Lincoln's Men: How President Lincoln Became Father To an Army an

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Free Press, Jul 14, 1999 - History - 336 pages
5 Reviews
I sit down to write you (a Soldier's Friend!)...My kind Friend of Friends you have the power to help me a grate deal...I have great Confidence in our Good President hoe has dun a grate deal for us poor Soldiers...
So wrote Private Joe Hass to Abraham Lincoln, February 20, 1864. Like an extraordinary number of his fellow Union soldiers, he loved Lincoln as a father. Lincoln inspired feelings unlike those instilled by any previous commander-in-chief in America. In Lincoln's Men, William C. Davis draws on thousands of unpublished letters and diaries to tell the hidden story of how a new and untested president could become "Father Abraham" throughout both the army and the North as a whole.
How did the Army of the Potomac, yearning for the grandeur of McClellan, turn instead to the comfort of Old Abe, and how was this change of loyalty crucial to final victory? How did Lincoln inspire the faith and courage of so many shattered men, wandering the inferno of Shiloh or entrenched in the siege of Vicksburg? Why did soldiers visiting Washington feel free to stroll into the White House and sit down to relax, as if it were their own home?
Davis removes layers of mythmaking to recapture the moods and feelings of an army facing one of history's bloodiest conflicts. Tracing the popular fate of decisions to invoke conscription, to fire McClellan, and to free the slaves, Lincoln's Men casts a new light on our most famous president -- the light, that is, of the peculiar mass medium that was the Union Army. A motley band of talkers and letter writers, the soldiers spread news of Lincoln's appearances like wildfire, chortling at his ungainly posture in the saddle, rushing up to shake his hand and talk to him. The volunteers knew they could approach "Old Abe," "Honest Abe," "Uncle Abe," and "Father Abraham," and they cheered him thunderously. "The men could not be restrained from so honoring him," said Private Rice Bull. "He really was the ideal of the Army."
The story of the making of Father Abraham is the story of America's second revolution, its rebirth. As one Union soldier and journalist put it, "Washington taught the world to know us, Lincoln taught us to know ourselves. The first won for us our independence, the last wrought out our manhood and self-respect."

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Review: Lincoln's Men: How President Lincoln Became Father to an Army and a Nation

User Review  - Dick - Goodreads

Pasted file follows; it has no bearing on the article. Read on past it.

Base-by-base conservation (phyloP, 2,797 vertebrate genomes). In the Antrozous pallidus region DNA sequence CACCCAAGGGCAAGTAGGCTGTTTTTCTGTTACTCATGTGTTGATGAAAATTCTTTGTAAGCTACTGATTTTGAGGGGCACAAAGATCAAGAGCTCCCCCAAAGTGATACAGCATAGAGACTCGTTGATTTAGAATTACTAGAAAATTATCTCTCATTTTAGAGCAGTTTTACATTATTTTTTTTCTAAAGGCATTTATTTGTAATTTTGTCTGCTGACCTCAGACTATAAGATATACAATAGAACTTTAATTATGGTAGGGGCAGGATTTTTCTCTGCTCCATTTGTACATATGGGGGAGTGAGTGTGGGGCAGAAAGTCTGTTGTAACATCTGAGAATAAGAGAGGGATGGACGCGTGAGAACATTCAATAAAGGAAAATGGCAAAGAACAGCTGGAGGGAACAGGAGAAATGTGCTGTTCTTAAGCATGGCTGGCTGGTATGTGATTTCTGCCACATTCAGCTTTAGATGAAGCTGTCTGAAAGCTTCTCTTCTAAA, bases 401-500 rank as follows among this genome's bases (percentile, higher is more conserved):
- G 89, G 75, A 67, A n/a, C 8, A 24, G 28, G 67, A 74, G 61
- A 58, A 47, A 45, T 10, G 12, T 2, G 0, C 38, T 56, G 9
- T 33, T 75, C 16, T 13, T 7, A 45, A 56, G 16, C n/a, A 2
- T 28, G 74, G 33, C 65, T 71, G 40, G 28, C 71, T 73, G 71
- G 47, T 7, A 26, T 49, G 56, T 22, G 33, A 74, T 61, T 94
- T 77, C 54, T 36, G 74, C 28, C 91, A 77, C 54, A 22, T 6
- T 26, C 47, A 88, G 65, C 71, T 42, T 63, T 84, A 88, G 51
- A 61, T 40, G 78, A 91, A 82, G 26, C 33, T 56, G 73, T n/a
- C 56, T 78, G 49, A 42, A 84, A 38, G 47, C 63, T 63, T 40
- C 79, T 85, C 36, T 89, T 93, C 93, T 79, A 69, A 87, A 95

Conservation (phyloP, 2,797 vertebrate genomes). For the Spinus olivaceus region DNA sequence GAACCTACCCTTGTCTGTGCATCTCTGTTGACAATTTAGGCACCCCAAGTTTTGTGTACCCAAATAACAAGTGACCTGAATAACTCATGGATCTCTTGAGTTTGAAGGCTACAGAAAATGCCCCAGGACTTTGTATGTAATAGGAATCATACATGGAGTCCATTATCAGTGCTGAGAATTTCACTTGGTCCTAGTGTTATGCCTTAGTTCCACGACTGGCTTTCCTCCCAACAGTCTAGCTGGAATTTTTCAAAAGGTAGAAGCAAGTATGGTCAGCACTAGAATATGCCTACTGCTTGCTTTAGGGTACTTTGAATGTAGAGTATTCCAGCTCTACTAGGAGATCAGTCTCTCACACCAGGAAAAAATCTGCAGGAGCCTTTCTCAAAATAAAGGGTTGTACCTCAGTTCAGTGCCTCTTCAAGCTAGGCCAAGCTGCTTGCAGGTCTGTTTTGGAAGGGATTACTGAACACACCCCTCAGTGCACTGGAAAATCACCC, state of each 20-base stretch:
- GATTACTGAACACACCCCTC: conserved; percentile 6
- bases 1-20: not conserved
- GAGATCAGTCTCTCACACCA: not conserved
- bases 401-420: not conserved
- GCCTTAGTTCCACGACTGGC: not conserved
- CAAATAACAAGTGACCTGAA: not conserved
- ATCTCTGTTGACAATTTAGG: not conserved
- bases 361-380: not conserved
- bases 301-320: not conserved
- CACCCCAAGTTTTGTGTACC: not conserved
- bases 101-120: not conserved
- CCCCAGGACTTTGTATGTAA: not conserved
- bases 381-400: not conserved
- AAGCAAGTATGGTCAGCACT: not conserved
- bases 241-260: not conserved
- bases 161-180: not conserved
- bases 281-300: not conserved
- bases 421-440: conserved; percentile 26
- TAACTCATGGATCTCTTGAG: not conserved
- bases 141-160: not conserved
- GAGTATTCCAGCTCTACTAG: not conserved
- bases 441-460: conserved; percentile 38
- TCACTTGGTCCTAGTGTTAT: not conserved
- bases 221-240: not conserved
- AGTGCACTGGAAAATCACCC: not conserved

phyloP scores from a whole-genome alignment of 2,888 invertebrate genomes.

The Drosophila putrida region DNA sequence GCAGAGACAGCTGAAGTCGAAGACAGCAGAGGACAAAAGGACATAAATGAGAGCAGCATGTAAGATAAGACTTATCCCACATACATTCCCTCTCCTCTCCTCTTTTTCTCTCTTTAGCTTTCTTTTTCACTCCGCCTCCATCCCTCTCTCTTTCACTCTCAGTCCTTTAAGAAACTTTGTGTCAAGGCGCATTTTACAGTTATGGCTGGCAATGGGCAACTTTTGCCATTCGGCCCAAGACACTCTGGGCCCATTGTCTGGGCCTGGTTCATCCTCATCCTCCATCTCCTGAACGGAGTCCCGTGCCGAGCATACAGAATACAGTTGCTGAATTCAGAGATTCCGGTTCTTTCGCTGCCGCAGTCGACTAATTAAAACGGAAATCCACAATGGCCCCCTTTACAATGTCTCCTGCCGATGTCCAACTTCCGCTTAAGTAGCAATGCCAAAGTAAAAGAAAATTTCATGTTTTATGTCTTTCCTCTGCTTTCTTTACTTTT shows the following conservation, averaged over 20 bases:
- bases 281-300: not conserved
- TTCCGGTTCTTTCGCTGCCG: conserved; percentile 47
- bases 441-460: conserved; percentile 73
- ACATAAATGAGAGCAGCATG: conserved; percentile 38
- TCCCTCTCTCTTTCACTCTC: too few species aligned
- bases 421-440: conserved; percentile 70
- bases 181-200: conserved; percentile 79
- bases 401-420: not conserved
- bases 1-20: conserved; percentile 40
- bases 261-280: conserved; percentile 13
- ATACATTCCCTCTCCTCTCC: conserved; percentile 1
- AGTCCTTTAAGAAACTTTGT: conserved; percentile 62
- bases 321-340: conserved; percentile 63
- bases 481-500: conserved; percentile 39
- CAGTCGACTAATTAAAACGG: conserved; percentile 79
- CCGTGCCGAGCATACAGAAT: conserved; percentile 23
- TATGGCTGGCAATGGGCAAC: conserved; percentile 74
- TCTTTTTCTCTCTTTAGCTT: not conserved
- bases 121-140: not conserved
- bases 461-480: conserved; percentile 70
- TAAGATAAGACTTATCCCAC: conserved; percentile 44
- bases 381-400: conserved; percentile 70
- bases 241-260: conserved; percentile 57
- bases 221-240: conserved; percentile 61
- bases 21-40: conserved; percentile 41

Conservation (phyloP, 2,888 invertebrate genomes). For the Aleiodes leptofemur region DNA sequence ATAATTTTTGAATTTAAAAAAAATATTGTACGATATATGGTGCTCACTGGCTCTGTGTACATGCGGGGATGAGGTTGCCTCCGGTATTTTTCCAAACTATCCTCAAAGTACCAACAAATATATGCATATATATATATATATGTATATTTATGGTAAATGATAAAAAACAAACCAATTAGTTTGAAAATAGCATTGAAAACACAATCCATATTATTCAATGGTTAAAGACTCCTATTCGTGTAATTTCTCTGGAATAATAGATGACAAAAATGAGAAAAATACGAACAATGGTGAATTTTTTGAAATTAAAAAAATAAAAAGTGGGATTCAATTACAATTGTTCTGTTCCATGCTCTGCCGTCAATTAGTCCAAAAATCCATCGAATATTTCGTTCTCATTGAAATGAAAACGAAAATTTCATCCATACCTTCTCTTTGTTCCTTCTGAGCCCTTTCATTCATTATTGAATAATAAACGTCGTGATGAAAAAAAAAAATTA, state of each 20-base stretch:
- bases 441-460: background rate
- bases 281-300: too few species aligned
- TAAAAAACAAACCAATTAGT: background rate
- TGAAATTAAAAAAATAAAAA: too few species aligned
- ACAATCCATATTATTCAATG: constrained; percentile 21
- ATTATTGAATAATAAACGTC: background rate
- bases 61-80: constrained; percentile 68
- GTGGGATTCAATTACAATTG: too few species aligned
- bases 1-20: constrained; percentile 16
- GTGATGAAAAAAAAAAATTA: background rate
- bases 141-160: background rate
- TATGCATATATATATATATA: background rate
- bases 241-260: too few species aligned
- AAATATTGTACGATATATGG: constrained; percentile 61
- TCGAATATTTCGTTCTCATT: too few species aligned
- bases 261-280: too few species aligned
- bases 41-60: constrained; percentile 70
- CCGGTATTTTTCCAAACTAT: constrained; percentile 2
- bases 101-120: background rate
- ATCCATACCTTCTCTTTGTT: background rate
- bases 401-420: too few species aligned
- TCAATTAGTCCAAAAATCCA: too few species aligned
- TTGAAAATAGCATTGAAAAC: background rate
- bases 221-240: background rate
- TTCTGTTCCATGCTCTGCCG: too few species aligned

More personal insights on Lincoln. One of the things that comes clear as I have read many books on Lincoln is that no one - other than perhaps Joshua Speed - was truly close to him. He was an enigma - other than to Mary . . . who did know him well. Read full review

Review: Lincoln's Men: How President Lincoln Became Father to an Army and a Nation

User Review  - Tim - Goodreads

No, this book has nothing to do with the recent (ridiculous) claims that Lincoln was gay. It is an excellent portrayal of Lincoln's relationship with the common soldiers in the Union army. Using ... Read full review

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Lincoln's Men: How President Lincoln Became Father to an Army and a Nation. By William C. Davis. (New York: The Free Press, c. 1999. Pp. xiv, 315. ... sici?sici=0022-4642(200005)66%3A2%3C420%3ALMHPLB%3E2.0.CO%3B2-%23

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Lincoln's Men: How President Lincoln Became Father to an Army and a Nation. Historian William C. Davis depicts the father-son relationship President Lincoln ... web/ creative/ lincoln/ books/ presid.htm

Lincoln Studies: William C. Davis
William C. Davis is a prolific author. He has written more than twenty books on the Civil War, including a highly-regarded biography of Jefferson Davis and ... 2007/ 05/ william-c-davis.html

Lincoln's Men: How President Lincoln Became Father to an Army and ...
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Kim Bauer | Lincolniana in 2000 | Journal of the Abraham Lincoln ...
Review of Lincoln's Men: How President Lincoln Became Father to an Army and a Nation, by William C. Davis. Civil War History 45 (September 1999): 275–76. ... journals/ jala/ 22.2/ bauer.html

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About the author (1999)

William C. Davis has authored more than 25 books on the Civil War, including Jefferson Davis, Breckinridge, and "A Government of Our Own": The Making of the Confederacy (Free Press, 1994). His most recent book, Three Roads to the Alamo, was a Main Selection of the History Book Club. He lives in Mechanicsburg, Pennsylvania.

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